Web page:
Your rally is timely as the situation in Tibet is both dire and rapidly evolving. Following this recent visit to Washington, I can assure you there are many different people, from many communities throughout the world who care deeply about Tibet and have come together in their work to do whatever they can to help address the situation.
December 11, 2017
The Chinese authorities have issued a notice prohibiting access to the Hoh Xil nature reserve in Qinghai – which was granted UNESCO World Heritage status in July – except for security personnel or other authorized officials.
The notice raises further concerns about the exclusion of Tibetan pastoralists who have made skillful use of the remote, wild landscape here and across the plateau for centuries, co-existing with wildlife and protecting the land. It appears to counter Chinese assurances to UNESCO that they would “fully respect” local herders and “their traditional culture, religious beliefs, and lifestyle”. The role of nomads in preservation of the landscape and the need for their free movement was recognized during discussion over China’s nomination for UNESCO status for the Hoh Xil area, including by international conservation body the International Union for the Conservation of Nature (IUCN), which carried out an evaluation mission to the area.
Farewell to outgoing Office of Tibet Representative Penpa Tsering and Welcome to new Representative Ngodup Tsering
December 1, 2017
The International Campaign for Tibet would like to express our appreciation to outgoing Representative Penpa Tsering of the Office of Tibet in Washington, D.C. and to welcome the incoming Representative Ngodup Tsering.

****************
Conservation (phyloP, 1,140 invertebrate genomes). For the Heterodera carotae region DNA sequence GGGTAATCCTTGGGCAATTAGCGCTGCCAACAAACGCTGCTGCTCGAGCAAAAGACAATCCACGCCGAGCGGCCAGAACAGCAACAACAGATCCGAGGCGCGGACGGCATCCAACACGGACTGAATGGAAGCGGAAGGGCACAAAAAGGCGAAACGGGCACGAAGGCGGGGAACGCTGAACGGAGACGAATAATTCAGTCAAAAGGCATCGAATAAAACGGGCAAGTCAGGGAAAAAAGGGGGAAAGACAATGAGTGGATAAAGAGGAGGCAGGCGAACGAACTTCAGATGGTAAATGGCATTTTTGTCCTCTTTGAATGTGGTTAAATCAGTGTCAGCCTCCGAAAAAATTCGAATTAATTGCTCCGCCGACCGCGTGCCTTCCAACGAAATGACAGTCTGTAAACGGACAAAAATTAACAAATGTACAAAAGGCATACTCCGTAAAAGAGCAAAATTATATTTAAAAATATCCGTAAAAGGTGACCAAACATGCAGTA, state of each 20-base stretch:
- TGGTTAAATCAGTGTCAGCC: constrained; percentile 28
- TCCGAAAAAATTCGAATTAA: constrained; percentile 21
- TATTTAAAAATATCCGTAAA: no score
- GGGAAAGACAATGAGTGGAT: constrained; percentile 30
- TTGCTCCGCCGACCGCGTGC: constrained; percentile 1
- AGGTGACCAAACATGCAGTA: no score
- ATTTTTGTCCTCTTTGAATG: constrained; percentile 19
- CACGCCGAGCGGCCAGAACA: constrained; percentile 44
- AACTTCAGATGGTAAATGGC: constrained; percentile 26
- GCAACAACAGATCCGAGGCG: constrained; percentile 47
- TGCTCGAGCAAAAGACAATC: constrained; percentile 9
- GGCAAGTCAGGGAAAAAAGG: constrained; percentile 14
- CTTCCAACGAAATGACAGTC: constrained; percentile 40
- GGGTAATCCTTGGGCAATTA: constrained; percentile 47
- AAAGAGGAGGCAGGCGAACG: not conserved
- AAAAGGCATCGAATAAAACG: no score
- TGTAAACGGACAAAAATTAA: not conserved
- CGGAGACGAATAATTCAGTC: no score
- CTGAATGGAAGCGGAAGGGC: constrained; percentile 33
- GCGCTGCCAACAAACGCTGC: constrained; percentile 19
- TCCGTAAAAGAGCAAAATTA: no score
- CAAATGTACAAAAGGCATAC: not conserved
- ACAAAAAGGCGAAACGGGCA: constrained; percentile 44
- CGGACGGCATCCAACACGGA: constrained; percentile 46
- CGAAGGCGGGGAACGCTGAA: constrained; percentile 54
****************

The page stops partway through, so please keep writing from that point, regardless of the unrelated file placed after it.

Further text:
During his tenure in Washington, D.C., we enjoyed a very cooperative relationship with Representative Penpa Tsering and his team in our work with the US Congress, the Administration and with the Tibetan community in North America.
December 1, 2017
The Dalai Lama made a special trip from Dharamsala to the Indian capital New Delhi on December 1, 2017 to meet with former US President Barack Obama, who was on a visit to India.
Kasur Tempa Tsering, who is the India and East Asia Coordinator for Office of His Holiness the Dalai Lama (and a member of ICT’s Board of Directors), told DIIR media that “His Holiness was very happy to meet his fellow Nobel laureate and also a friend”.
He added, “During the 45-minute meeting, both spoke about promoting compassion and altruism in human beings. His Holiness remarked that basically human beings are compassionate in nature but it is the kind of education imparted that makes the binary between you and me and instils a sense of selfishness and self-centeredness. Both the peace laureates discussed the kind of future they envision for the world.”
November 30, 2017
A popular Tibetan monk in his sixties who had worked as a voluntary teacher set fire to himself and died in Kardze (Chinese: Ganzi), the eastern Tibetan area of Kham, on Sunday (November 26).
The monk, named Tenga, had studied in Kardze Monastery in Sichuan. He reportedly called for freedom for Tibet as he was burning, according to Tibetan sources.